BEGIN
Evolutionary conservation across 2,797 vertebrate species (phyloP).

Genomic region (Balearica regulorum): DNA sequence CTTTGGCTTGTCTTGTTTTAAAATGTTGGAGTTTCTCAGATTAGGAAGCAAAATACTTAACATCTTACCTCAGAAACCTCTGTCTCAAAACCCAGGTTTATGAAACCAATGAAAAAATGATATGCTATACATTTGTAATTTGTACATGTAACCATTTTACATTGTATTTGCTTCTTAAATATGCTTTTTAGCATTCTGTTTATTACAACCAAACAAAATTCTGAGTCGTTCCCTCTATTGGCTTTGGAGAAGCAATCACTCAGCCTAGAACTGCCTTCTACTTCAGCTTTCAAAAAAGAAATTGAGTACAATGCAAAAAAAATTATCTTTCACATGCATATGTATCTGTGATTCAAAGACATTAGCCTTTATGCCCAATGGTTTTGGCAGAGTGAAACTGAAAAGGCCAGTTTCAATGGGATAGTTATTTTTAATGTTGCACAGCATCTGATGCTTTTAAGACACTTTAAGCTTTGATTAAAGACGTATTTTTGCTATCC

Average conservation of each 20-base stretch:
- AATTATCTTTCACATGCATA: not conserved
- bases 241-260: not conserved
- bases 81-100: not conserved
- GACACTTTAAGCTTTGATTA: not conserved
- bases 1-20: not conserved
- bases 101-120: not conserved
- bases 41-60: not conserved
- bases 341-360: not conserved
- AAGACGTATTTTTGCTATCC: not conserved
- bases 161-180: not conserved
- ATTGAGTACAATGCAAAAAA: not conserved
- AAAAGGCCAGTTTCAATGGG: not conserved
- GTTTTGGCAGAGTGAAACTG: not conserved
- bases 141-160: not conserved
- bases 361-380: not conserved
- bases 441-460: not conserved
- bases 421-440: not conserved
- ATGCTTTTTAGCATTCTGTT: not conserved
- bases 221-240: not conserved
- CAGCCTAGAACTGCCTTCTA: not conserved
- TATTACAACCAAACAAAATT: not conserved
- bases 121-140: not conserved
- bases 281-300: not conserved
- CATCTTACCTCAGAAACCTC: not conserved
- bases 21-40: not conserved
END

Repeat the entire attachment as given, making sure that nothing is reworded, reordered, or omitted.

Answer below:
Evolutionary conservation across 2,797 vertebrate species (phyloP).

Genomic region (Balearica regulorum): DNA sequence CTTTGGCTTGTCTTGTTTTAAAATGTTGGAGTTTCTCAGATTAGGAAGCAAAATACTTAACATCTTACCTCAGAAACCTCTGTCTCAAAACCCAGGTTTATGAAACCAATGAAAAAATGATATGCTATACATTTGTAATTTGTACATGTAACCATTTTACATTGTATTTGCTTCTTAAATATGCTTTTTAGCATTCTGTTTATTACAACCAAACAAAATTCTGAGTCGTTCCCTCTATTGGCTTTGGAGAAGCAATCACTCAGCCTAGAACTGCCTTCTACTTCAGCTTTCAAAAAAGAAATTGAGTACAATGCAAAAAAAATTATCTTTCACATGCATATGTATCTGTGATTCAAAGACATTAGCCTTTATGCCCAATGGTTTTGGCAGAGTGAAACTGAAAAGGCCAGTTTCAATGGGATAGTTATTTTTAATGTTGCACAGCATCTGATGCTTTTAAGACACTTTAAGCTTTGATTAAAGACGTATTTTTGCTATCC

Average conservation of each 20-base stretch:
- AATTATCTTTCACATGCATA: not conserved
- bases 241-260: not conserved
- bases 81-100: not conserved
- GACACTTTAAGCTTTGATTA: not conserved
- bases 1-20: not conserved
- bases 101-120: not conserved
- bases 41-60: not conserved
- bases 341-360: not conserved
- AAGACGTATTTTTGCTATCC: not conserved
- bases 161-180: not conserved
- ATTGAGTACAATGCAAAAAA: not conserved
- AAAAGGCCAGTTTCAATGGG: not conserved
- GTTTTGGCAGAGTGAAACTG: not conserved
- bases 141-160: not conserved
- bases 361-380: not conserved
- bases 441-460: not conserved
- bases 421-440: not conserved
- ATGCTTTTTAGCATTCTGTT: not conserved
- bases 221-240: not conserved
- CAGCCTAGAACTGCCTTCTA: not conserved
- TATTACAACCAAACAAAATT: not conserved
- bases 121-140: not conserved
- bases 281-300: not conserved
- CATCTTACCTCAGAAACCTC: not conserved
- bases 21-40: not conserved